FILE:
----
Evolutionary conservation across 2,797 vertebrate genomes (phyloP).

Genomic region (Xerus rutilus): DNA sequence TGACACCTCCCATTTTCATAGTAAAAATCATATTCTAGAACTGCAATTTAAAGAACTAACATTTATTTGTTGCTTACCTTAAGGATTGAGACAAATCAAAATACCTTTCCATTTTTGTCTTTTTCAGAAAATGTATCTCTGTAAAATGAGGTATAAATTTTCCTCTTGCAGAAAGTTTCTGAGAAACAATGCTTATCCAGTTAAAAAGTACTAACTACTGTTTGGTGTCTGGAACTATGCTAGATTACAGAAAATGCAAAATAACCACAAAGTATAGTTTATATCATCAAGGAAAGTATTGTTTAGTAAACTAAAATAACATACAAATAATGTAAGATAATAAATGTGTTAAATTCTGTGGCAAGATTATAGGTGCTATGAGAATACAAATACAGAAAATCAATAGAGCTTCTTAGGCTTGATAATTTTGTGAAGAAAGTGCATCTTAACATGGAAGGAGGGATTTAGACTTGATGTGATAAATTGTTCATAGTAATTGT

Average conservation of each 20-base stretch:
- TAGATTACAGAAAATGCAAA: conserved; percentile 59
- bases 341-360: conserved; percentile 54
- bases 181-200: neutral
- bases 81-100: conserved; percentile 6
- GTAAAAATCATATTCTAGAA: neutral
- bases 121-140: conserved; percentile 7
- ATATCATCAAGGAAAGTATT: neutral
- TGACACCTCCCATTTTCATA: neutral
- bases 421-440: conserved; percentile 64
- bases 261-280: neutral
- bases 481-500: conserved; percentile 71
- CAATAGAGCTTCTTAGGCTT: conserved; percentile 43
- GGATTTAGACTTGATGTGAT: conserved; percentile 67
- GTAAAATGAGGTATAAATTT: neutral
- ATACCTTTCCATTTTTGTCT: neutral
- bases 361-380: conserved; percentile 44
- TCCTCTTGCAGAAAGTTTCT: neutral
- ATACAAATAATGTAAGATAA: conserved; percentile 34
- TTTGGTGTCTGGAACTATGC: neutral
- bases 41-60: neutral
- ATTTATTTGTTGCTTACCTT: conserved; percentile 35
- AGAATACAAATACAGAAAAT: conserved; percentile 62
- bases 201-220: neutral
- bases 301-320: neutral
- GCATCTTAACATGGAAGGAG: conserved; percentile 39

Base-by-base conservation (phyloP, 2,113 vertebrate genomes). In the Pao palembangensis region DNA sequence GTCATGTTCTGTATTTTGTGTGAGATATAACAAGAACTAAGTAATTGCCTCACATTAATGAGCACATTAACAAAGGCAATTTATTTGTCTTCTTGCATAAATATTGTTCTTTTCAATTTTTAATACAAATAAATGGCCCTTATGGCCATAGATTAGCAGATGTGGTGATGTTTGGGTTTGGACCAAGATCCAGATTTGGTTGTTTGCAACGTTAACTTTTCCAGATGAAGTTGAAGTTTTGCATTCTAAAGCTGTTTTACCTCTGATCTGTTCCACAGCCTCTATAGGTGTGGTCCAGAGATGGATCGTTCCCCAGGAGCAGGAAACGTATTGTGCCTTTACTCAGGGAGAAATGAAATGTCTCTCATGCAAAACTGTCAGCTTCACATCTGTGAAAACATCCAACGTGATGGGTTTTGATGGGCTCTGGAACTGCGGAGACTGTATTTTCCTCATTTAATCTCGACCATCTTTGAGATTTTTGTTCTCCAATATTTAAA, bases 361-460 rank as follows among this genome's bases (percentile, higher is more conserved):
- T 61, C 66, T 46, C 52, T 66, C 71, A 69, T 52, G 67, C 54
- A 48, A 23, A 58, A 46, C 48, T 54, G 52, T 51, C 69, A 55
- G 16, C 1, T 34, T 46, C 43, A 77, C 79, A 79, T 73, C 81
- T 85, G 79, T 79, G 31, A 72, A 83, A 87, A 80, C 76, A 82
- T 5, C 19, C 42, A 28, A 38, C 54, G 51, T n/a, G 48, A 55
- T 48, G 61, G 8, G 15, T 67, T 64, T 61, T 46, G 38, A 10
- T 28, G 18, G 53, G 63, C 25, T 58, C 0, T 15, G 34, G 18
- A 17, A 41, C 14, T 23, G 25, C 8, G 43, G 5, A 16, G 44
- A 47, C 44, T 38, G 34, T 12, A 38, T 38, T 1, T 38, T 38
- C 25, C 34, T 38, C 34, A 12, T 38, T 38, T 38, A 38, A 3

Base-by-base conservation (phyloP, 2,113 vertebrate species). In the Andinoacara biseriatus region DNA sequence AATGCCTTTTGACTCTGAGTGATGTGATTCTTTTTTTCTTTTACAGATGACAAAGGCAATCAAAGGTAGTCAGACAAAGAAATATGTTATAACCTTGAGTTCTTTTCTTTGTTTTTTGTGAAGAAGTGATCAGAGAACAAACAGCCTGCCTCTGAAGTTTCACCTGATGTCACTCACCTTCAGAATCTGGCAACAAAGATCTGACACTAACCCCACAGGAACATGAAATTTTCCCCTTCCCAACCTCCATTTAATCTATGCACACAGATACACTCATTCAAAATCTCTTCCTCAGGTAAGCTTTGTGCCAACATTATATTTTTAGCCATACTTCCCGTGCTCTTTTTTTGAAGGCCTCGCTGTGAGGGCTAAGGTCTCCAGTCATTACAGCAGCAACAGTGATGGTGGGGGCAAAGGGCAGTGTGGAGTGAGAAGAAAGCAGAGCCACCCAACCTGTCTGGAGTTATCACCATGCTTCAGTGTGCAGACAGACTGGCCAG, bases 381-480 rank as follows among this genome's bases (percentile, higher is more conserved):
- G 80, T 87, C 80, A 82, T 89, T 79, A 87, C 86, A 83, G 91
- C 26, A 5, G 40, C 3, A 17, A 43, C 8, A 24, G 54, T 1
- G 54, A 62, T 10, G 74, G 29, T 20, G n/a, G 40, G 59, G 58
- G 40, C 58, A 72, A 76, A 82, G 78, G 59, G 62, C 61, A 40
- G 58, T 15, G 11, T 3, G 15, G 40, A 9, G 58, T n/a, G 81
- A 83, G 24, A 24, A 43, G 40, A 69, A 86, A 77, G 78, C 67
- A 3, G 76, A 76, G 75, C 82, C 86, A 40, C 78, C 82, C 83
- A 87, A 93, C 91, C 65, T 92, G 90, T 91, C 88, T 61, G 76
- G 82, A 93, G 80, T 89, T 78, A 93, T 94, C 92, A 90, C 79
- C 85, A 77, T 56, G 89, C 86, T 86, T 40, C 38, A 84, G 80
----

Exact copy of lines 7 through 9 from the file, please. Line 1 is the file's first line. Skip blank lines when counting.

- bases 81-100: conserved; percentile 6
- GTAAAAATCATATTCTAGAA: neutral
- bases 121-140: conserved; percentile 7